PLA15-18, trip log, Northern Spitsbergen

by Oceanwide Expeditions


Day 1: Embarkation in Longyearbyen

Embarkation in Longyearbyen
Date: 29.08.2018
Position: 78° 14.0’ N / 015° 37.1’ E
Wind: N 1
Weather: light overcast
Air Temperature: +9

From the plane we got a first glimpse of Spitsbergen’s impressive terrain of mountains and delta systems. At first glance, this seemed like a wild and inhabitable place, but as we were about to learn it is home to a lot of life. For many of us, Longyearbyen was our first stop, visiting the museum and the church or maybe shopping some extra warm clothes before leaving civilisation. Ready for adventure and exploration we first walked to the pier to board M/V Plancius. We arrived at the ship, our new home for the next eight days. We were greeted by our Expedition leader, Lynn and Hotel manager, Zsuzsanna, proficiently we were shown to our cabins with our luggage already waiting for us. We soon gathered in the observation lounge where we were briefed about safety on board. The briefing was held by the Third Officer who presented details of ship safety and how to prepare for the worst. A general-alarm drill (seven short blasts followed by one long blast) was made, and we all took the SOLAS orange life jackets and mustered in the lounge guided by crew and staff. After a roll call to assure everyone was present, we went out on deck to have a look at the lifeboats and hoped to never have to use them. Soon Plancius was navigating out of Adventfjorden, north to tomorrows adventures. Back in the lounge Zsuzsanna introduced us to the interiors of the ship, hotel operations and dining room where we would be served delicious food. Captain Alexey joined us for a welcoming toast of sparkling wine or juice, and Lynn introduced the Expedition team ready to explore the wilderness with us. Thereafter we headed down to the dining room for our first scrumptious dinner prepared by Head Chef Ralf and his staff. The fresh snow on the mountain peaks freshened the air over these northern arctic waters. Many of us were out on deck spotting the birdlife, Northern fulmars, Kittiwake gulls and a few puffins were noted. The climax however were whales! Several different species were viewed feeding out in the sound, Humpback, and Minke, but the highlight was a Blue whale, the largest animal on the planet. The officers on the bridge navigated the ship respectfully around the whales. Giving us an opportunity to photograph, but more importantly simply view the animal. Observing and absorbing this amazing experience. A fantastic first introduction to what Svalbard has to offer.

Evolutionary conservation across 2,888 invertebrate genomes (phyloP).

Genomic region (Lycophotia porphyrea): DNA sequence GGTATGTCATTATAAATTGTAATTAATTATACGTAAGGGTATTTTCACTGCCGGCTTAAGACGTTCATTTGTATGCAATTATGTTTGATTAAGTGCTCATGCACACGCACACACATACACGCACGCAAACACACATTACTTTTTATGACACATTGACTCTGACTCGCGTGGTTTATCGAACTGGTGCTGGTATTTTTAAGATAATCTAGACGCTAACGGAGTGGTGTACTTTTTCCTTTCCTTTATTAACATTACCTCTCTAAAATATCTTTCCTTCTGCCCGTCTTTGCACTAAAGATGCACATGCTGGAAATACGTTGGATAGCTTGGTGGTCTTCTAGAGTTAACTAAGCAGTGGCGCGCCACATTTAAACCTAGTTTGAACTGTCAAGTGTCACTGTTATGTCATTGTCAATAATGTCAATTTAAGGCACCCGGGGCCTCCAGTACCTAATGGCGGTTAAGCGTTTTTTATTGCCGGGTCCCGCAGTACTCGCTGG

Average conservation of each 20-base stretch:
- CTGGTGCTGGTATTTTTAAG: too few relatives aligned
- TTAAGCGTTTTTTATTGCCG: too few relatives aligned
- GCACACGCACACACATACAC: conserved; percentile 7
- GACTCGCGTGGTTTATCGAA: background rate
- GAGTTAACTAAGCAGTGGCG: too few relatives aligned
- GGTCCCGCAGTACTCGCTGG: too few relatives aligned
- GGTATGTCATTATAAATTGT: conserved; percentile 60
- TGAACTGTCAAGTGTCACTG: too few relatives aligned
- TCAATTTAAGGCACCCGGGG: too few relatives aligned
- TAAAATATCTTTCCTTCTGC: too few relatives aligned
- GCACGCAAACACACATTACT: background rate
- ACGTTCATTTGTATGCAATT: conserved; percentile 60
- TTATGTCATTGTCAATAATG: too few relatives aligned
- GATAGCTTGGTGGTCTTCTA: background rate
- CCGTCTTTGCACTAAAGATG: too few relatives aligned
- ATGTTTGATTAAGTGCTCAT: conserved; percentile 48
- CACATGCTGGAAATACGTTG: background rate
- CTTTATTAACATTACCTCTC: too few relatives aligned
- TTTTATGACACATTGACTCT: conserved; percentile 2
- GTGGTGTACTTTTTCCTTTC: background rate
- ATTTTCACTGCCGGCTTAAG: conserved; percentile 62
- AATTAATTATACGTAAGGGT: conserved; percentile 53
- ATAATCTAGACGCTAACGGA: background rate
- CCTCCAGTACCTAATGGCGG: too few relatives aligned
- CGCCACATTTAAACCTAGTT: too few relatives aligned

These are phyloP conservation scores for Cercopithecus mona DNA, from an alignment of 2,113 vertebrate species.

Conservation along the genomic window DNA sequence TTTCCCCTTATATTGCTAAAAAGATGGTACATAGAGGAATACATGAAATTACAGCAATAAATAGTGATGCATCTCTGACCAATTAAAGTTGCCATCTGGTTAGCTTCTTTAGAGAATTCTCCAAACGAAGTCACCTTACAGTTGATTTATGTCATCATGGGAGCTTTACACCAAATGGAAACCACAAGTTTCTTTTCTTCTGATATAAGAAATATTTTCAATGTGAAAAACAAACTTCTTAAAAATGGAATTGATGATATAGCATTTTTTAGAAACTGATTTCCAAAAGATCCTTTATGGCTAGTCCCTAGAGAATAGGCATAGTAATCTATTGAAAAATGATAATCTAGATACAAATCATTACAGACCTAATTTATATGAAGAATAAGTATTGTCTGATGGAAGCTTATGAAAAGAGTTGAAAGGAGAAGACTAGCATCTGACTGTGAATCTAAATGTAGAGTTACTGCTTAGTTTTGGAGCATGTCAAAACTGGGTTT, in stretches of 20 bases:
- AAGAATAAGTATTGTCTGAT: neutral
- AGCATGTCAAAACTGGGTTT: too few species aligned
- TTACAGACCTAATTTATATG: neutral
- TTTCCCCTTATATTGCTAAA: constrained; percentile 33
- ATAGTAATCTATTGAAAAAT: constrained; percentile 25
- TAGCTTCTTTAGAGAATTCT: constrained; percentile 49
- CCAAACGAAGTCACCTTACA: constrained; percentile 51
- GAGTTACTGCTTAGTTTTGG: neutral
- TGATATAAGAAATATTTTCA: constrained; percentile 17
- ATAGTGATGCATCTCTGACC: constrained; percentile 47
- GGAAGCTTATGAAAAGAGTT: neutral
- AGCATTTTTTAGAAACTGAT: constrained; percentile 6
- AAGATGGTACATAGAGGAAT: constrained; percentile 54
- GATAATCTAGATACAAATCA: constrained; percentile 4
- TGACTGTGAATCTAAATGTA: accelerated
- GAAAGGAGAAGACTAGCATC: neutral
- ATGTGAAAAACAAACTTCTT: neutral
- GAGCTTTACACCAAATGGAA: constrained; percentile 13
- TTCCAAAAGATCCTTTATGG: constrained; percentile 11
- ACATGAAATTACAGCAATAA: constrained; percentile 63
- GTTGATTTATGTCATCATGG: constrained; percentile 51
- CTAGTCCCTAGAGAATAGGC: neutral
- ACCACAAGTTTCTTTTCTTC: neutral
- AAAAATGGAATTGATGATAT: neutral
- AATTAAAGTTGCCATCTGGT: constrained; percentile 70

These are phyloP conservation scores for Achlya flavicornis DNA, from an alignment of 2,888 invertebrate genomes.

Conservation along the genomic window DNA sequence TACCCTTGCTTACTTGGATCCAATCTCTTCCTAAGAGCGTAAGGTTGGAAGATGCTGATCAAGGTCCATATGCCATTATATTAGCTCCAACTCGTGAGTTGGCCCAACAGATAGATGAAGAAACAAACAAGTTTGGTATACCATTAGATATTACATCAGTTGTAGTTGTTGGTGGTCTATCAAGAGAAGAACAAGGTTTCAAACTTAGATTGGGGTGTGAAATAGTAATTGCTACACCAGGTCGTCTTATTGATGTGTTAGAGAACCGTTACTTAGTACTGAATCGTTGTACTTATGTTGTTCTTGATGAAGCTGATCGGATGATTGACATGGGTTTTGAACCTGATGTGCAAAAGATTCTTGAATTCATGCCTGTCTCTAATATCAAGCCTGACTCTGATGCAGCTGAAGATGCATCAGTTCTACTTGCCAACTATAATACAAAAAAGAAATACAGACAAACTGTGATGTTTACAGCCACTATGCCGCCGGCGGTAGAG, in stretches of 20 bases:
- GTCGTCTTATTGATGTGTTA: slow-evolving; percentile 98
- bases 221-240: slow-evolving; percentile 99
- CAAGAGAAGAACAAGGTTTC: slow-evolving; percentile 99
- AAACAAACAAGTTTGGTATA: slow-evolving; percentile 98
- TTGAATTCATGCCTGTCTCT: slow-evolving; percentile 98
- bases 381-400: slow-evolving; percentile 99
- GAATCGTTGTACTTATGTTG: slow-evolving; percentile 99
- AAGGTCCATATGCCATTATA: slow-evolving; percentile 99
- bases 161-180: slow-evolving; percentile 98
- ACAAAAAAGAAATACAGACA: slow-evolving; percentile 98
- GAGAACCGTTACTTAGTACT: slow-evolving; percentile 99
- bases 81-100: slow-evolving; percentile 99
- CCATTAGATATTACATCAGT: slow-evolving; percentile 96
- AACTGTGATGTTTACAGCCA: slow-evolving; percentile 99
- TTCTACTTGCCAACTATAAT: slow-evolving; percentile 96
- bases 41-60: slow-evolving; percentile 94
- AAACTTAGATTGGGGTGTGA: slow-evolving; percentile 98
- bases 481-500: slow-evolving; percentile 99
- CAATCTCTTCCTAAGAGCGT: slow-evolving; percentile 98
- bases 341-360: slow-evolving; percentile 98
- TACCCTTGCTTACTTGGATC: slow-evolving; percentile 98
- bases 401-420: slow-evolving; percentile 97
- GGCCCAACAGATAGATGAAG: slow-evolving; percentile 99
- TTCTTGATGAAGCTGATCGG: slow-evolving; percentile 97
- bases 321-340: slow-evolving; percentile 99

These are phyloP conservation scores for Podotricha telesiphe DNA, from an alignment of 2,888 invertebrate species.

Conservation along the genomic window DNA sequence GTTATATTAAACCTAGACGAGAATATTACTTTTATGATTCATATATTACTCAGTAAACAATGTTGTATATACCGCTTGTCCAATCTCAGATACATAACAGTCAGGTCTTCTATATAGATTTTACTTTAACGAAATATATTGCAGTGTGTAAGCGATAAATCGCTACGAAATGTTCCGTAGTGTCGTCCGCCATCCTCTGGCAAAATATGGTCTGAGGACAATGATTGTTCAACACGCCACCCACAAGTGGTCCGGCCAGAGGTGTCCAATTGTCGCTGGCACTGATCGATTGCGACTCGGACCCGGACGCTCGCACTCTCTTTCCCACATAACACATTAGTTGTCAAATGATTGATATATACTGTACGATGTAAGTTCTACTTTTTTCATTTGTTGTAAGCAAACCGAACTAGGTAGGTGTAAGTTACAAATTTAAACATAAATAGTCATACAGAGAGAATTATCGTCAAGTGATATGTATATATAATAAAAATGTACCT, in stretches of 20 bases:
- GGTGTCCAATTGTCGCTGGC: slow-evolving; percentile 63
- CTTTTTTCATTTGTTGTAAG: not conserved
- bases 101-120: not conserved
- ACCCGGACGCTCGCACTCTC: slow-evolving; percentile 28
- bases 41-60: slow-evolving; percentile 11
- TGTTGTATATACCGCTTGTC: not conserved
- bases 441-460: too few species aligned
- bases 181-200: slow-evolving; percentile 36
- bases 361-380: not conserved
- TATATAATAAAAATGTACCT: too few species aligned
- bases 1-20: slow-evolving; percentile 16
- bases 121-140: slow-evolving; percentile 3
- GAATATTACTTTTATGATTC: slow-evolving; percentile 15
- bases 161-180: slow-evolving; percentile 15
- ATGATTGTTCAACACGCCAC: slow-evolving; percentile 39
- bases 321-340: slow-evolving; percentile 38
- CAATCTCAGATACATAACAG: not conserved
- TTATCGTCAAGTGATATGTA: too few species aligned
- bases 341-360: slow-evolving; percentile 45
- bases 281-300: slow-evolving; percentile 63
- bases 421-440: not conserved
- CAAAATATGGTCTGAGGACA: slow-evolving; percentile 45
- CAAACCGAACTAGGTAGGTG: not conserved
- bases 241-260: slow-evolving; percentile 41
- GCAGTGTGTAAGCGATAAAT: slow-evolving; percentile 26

Day 2: Raudfjord: Alicehamna & Hamiltonbukta

Raudfjord: Alicehamna & Hamiltonbukta
Date: 30.08.2018
Position: 78° 32.5‘N, 010° 15.8‘E
Wind: E 4
Weather: overcast and rain
Air Temperature: +5